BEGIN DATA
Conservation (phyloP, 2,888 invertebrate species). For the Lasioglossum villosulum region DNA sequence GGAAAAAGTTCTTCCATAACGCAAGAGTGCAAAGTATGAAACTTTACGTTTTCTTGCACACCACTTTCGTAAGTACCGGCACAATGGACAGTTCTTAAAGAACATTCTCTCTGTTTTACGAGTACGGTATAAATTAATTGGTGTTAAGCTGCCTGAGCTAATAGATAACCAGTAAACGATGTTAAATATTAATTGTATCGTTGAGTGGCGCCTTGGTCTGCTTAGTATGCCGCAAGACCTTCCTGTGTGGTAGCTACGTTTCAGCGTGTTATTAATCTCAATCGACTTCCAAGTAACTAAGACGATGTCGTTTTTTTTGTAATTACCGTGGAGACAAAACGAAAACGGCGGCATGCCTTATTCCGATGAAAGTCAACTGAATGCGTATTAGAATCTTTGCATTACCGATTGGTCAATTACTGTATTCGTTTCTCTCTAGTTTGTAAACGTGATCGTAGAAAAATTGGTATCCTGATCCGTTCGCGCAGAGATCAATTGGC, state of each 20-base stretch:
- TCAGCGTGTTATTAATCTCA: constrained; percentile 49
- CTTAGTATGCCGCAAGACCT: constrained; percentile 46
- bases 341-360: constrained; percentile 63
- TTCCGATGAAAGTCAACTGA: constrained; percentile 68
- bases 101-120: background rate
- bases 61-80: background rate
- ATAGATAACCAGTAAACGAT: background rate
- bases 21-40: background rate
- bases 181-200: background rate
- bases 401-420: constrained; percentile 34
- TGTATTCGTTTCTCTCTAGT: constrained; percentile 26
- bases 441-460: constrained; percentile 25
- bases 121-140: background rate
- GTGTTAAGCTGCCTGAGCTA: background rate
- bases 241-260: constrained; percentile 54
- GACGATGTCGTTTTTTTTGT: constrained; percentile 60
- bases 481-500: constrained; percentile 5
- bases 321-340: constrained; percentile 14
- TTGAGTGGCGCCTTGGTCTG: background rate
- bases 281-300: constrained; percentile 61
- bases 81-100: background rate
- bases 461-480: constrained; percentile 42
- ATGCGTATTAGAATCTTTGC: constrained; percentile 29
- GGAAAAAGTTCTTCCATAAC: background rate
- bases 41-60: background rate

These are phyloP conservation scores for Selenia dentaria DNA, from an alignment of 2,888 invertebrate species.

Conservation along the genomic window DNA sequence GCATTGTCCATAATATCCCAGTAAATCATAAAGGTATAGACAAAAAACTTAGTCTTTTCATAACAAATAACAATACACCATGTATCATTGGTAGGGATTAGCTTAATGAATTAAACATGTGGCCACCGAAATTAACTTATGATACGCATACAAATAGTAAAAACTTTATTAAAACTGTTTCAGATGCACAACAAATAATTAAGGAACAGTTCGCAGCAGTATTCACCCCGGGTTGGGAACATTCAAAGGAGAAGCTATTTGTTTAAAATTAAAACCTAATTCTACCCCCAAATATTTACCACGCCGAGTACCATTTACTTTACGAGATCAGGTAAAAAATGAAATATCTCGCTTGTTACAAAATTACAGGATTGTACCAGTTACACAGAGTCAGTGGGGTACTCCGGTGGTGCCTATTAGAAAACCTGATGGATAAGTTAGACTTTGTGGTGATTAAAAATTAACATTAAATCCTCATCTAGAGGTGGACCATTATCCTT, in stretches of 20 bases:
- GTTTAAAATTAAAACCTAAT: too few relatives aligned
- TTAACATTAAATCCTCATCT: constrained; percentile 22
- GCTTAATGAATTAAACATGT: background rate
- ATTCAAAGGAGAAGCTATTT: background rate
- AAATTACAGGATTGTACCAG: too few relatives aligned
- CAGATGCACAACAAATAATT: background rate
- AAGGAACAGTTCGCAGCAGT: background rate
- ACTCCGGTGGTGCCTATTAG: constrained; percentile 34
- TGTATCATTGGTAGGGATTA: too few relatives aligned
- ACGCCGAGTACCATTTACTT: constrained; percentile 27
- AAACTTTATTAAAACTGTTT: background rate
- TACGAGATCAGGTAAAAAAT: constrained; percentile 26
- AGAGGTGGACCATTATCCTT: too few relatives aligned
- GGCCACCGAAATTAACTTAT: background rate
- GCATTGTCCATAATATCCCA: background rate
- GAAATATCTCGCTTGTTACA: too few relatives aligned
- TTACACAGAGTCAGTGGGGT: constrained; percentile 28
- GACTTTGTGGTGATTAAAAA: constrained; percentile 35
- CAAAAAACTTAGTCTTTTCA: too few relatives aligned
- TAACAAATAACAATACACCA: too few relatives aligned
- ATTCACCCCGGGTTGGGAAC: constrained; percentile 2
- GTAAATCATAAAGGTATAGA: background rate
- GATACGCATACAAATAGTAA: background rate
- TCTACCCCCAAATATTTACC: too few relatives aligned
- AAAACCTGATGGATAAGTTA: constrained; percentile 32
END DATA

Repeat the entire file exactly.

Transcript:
Conservation (phyloP, 2,888 invertebrate species). For the Lasioglossum villosulum region DNA sequence GGAAAAAGTTCTTCCATAACGCAAGAGTGCAAAGTATGAAACTTTACGTTTTCTTGCACACCACTTTCGTAAGTACCGGCACAATGGACAGTTCTTAAAGAACATTCTCTCTGTTTTACGAGTACGGTATAAATTAATTGGTGTTAAGCTGCCTGAGCTAATAGATAACCAGTAAACGATGTTAAATATTAATTGTATCGTTGAGTGGCGCCTTGGTCTGCTTAGTATGCCGCAAGACCTTCCTGTGTGGTAGCTACGTTTCAGCGTGTTATTAATCTCAATCGACTTCCAAGTAACTAAGACGATGTCGTTTTTTTTGTAATTACCGTGGAGACAAAACGAAAACGGCGGCATGCCTTATTCCGATGAAAGTCAACTGAATGCGTATTAGAATCTTTGCATTACCGATTGGTCAATTACTGTATTCGTTTCTCTCTAGTTTGTAAACGTGATCGTAGAAAAATTGGTATCCTGATCCGTTCGCGCAGAGATCAATTGGC, state of each 20-base stretch:
- TCAGCGTGTTATTAATCTCA: constrained; percentile 49
- CTTAGTATGCCGCAAGACCT: constrained; percentile 46
- bases 341-360: constrained; percentile 63
- TTCCGATGAAAGTCAACTGA: constrained; percentile 68
- bases 101-120: background rate
- bases 61-80: background rate
- ATAGATAACCAGTAAACGAT: background rate
- bases 21-40: background rate
- bases 181-200: background rate
- bases 401-420: constrained; percentile 34
- TGTATTCGTTTCTCTCTAGT: constrained; percentile 26
- bases 441-460: constrained; percentile 25
- bases 121-140: background rate
- GTGTTAAGCTGCCTGAGCTA: background rate
- bases 241-260: constrained; percentile 54
- GACGATGTCGTTTTTTTTGT: constrained; percentile 60
- bases 481-500: constrained; percentile 5
- bases 321-340: constrained; percentile 14
- TTGAGTGGCGCCTTGGTCTG: background rate
- bases 281-300: constrained; percentile 61
- bases 81-100: background rate
- bases 461-480: constrained; percentile 42
- ATGCGTATTAGAATCTTTGC: constrained; percentile 29
- GGAAAAAGTTCTTCCATAAC: background rate
- bases 41-60: background rate

These are phyloP conservation scores for Selenia dentaria DNA, from an alignment of 2,888 invertebrate species.

Conservation along the genomic window DNA sequence GCATTGTCCATAATATCCCAGTAAATCATAAAGGTATAGACAAAAAACTTAGTCTTTTCATAACAAATAACAATACACCATGTATCATTGGTAGGGATTAGCTTAATGAATTAAACATGTGGCCACCGAAATTAACTTATGATACGCATACAAATAGTAAAAACTTTATTAAAACTGTTTCAGATGCACAACAAATAATTAAGGAACAGTTCGCAGCAGTATTCACCCCGGGTTGGGAACATTCAAAGGAGAAGCTATTTGTTTAAAATTAAAACCTAATTCTACCCCCAAATATTTACCACGCCGAGTACCATTTACTTTACGAGATCAGGTAAAAAATGAAATATCTCGCTTGTTACAAAATTACAGGATTGTACCAGTTACACAGAGTCAGTGGGGTACTCCGGTGGTGCCTATTAGAAAACCTGATGGATAAGTTAGACTTTGTGGTGATTAAAAATTAACATTAAATCCTCATCTAGAGGTGGACCATTATCCTT, in stretches of 20 bases:
- GTTTAAAATTAAAACCTAAT: too few relatives aligned
- TTAACATTAAATCCTCATCT: constrained; percentile 22
- GCTTAATGAATTAAACATGT: background rate
- ATTCAAAGGAGAAGCTATTT: background rate
- AAATTACAGGATTGTACCAG: too few relatives aligned
- CAGATGCACAACAAATAATT: background rate
- AAGGAACAGTTCGCAGCAGT: background rate
- ACTCCGGTGGTGCCTATTAG: constrained; percentile 34
- TGTATCATTGGTAGGGATTA: too few relatives aligned
- ACGCCGAGTACCATTTACTT: constrained; percentile 27
- AAACTTTATTAAAACTGTTT: background rate
- TACGAGATCAGGTAAAAAAT: constrained; percentile 26
- AGAGGTGGACCATTATCCTT: too few relatives aligned
- GGCCACCGAAATTAACTTAT: background rate
- GCATTGTCCATAATATCCCA: background rate
- GAAATATCTCGCTTGTTACA: too few relatives aligned
- TTACACAGAGTCAGTGGGGT: constrained; percentile 28
- GACTTTGTGGTGATTAAAAA: constrained; percentile 35
- CAAAAAACTTAGTCTTTTCA: too few relatives aligned
- TAACAAATAACAATACACCA: too few relatives aligned
- ATTCACCCCGGGTTGGGAAC: constrained; percentile 2
- GTAAATCATAAAGGTATAGA: background rate
- GATACGCATACAAATAGTAA: background rate
- TCTACCCCCAAATATTTACC: too few relatives aligned
- AAAACCTGATGGATAAGTTA: constrained; percentile 32